By Kayla Frost | Photo by Bruce D. Taubert
Clark’s nutcrackers are hoarders. With their dagger-like bills, these birds jab into pine cones and harvest their seeds, storing up to 150 of them in pouches under their tongues. They bury the high-calorie seeds, tens of thousands of them, in small caches for the winter. Impressively, Clark’s nutcrackers can remember for more than nine months where they hid most of the seeds. Any seeds not devoured can grow into new trees. Moreover, certain pine trees, such as whitebark pines, have beneficially co-evolved with these birds.
Though seeds make up the bulk of their diet, Clark’s nutcrackers opportunistically eat bugs, small vertebrates and even other birds. They live in coniferous forests in southwestern Canada and throughout the western United States, including Arizona, usually from 3,000 to 11,000 feet in elevation. Adult nutcrackers are 11 to 13 inches in length — about the size of jays, although they’re shaped like crows. Clark’s nutcrackers are mostly light gray, with black eyes, bills and feet. Their wings are also black, with white tips, and resemble reverse piano keys when the birds are in flight.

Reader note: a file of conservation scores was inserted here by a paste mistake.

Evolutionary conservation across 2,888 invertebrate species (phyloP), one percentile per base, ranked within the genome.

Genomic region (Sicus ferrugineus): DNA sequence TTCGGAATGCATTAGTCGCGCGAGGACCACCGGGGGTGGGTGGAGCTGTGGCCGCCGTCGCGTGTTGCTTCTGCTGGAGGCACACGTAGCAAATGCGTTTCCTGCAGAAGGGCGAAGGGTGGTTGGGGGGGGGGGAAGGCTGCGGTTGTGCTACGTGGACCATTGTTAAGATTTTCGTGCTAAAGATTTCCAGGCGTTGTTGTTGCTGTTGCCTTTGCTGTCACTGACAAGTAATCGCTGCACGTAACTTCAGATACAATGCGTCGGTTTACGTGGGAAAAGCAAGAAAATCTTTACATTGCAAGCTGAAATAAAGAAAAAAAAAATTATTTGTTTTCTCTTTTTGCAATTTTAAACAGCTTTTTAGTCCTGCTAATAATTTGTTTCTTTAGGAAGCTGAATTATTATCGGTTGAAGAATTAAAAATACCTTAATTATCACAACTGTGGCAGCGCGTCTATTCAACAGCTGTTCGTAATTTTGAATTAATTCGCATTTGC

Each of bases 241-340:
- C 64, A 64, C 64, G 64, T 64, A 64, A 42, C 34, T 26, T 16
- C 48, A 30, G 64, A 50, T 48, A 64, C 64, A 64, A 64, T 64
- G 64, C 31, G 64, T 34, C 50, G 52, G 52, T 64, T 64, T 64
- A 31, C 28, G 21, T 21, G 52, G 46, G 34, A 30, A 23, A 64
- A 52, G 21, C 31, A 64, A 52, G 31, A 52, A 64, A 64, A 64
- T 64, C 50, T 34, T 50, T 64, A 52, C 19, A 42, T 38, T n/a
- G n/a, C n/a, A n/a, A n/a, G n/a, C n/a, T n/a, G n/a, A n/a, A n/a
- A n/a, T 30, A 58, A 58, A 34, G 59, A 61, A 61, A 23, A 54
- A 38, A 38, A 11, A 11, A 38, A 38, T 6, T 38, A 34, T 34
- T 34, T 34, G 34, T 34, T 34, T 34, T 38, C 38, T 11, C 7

Despite frigid weather, Clark’s nutcrackers start breeding in January and February. The seed caches from which they feed their young allow them to breed early. Unlike most other members of the crow family, male nutcrackers incubate the eggs, even developing brood patches — areas of featherless skin on their chests — to keep the eggs warm. Clark’s nutcrackers typically lay two to six speckled green eggs at a time.
Clark’s nutcrackers are Clark’s nutcrackers because their first notable sighting was in 1805 by Captain William Clark. He and fellow adventurer Meriwether Lewis caught a nutcracker, one of three new bird species they collected during their Corps of Discovery expedition.